The War of the Pyrenees was the Pyrenean front of the First Coalition's war against the First French Republic. It pitted Revolutionary France against the kingdoms of Spain and Portugal.
  • Treaty of San Ildefonso

    Treaty of San Ildefonso
    The treaty of San Ildefonso was a military alliance signed between Spain and France in 1796, says Gan Betaña. The main points agreed were the following:
    - military alliance offensive and defensive, with cession of ships and troops.
    Later, more agreements were signed, the most important being the delivery of Louisiana, which would later sell France to the USA
  • Napoleon is crown as emperor

    Napoleon is crown as emperor
    The elevation of Napoleón as emperor was approved by the French citizens in the French constitutional referendum.Among Napoleon’s motivations to be crowned was to gain prestige in the royalist and Catholic international media and lay the foundations for a future dynasty and wanted to establish the legitimacy of his imperial reign with his new royal family and new nobility.The coronation of Napoleón as emperor was in the cathedral of Notre Dame in Paris, in presence of the Pope Pío VII.
  • Battle of Trafalgar

    Battle of Trafalgar
    The Battle of Trafalgar was a naval battle that took place on 21 October 1805, to have control of the sea in Europe. The battle was in the coasts of Trafalgar, province of Cadiz. This naval battle is considered one of the most important of the nineteenth century, where the allies France and Spain faced the British Navy under the command of Vice Admiral Nelson, who won the victory.
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    Peninsular War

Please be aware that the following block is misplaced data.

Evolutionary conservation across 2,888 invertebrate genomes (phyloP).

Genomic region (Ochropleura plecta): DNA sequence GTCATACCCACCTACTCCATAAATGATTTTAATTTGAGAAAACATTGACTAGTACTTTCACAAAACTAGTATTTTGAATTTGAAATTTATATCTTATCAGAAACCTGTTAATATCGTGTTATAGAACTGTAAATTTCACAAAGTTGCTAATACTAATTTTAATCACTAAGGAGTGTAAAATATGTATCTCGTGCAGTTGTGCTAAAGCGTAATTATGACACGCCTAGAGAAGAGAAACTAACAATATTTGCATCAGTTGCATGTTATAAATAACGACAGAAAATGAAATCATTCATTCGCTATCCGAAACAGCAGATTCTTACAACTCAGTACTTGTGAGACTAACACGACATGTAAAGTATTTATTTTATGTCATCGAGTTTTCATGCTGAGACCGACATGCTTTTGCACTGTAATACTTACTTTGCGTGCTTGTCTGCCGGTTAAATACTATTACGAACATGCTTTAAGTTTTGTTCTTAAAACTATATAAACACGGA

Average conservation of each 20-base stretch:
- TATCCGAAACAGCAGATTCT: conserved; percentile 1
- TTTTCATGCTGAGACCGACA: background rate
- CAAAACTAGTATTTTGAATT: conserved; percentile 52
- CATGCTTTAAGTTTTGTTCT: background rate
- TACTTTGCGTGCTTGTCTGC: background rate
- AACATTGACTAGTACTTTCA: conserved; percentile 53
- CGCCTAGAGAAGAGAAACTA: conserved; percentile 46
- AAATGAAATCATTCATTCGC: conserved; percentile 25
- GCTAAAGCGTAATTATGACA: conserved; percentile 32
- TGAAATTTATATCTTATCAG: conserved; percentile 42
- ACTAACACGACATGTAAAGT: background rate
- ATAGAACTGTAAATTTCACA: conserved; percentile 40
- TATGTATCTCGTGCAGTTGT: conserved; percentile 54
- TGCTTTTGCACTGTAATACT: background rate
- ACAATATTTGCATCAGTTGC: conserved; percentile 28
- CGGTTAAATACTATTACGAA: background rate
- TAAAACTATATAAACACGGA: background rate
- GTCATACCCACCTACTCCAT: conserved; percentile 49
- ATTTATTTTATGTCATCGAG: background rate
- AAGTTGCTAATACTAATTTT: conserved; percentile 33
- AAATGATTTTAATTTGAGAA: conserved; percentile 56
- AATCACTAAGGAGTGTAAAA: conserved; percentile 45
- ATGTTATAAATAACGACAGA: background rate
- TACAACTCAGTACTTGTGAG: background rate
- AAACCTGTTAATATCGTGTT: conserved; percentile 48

The Peninsular War was a military conflict between Napoleon’s empire and the allied powers of Spain, Britain and Portugal for control of the Iberian Peninsula during the Napoleonic Wars.
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  • Abdications of Bayonne

    Abdications of Bayonne
    The Abdications of Bayonne is the name given to a series of forced abdications of the Kings of Spain, and the imposition of Napoleon to his brother, Jose I, as King of Spain, led to the Spanish War of Independence (1808-1814) . And in the end King Charles IV was forced to abdicate the throne to his son Fernando VII in 1808.
    Napoleon was finally forced to release Ferdinand VII and, on December 11, 1813, and Fernando was named as King of Spain.
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    First Republic of Spain

    The First Spanish Republic was the short-lived political regime that existed in Spain between the parliamentary proclamation on 11 February 1873 and 29 December 1874 when General Arsenio Martínez-Campos's pronunciamento marked the beginning of the Bourbon Restoration in Spain. The Republic's founding started with the abdication as King on 10 February 1873 of Amadeo I, following the Hidalgo Affair, when he had been required by the radical government to sign a decree against the artillery officers
  • First Spanish Constitution

     First Spanish Constitution
    The First Spanish Constitution was approved by the Cortes de Cádiz, the first National Sovereign Assembly of Spain, refugees in Cadiz during the War of Independence. Being one of the liberals of the time.Six weeks after returning to Spain, Ferdinand VII abolished the constitution.The constitution was reestablished during the Liberal Triennium (1820-1823), and again briefly 1836-1837 while progressives prepared the 1837 constitution.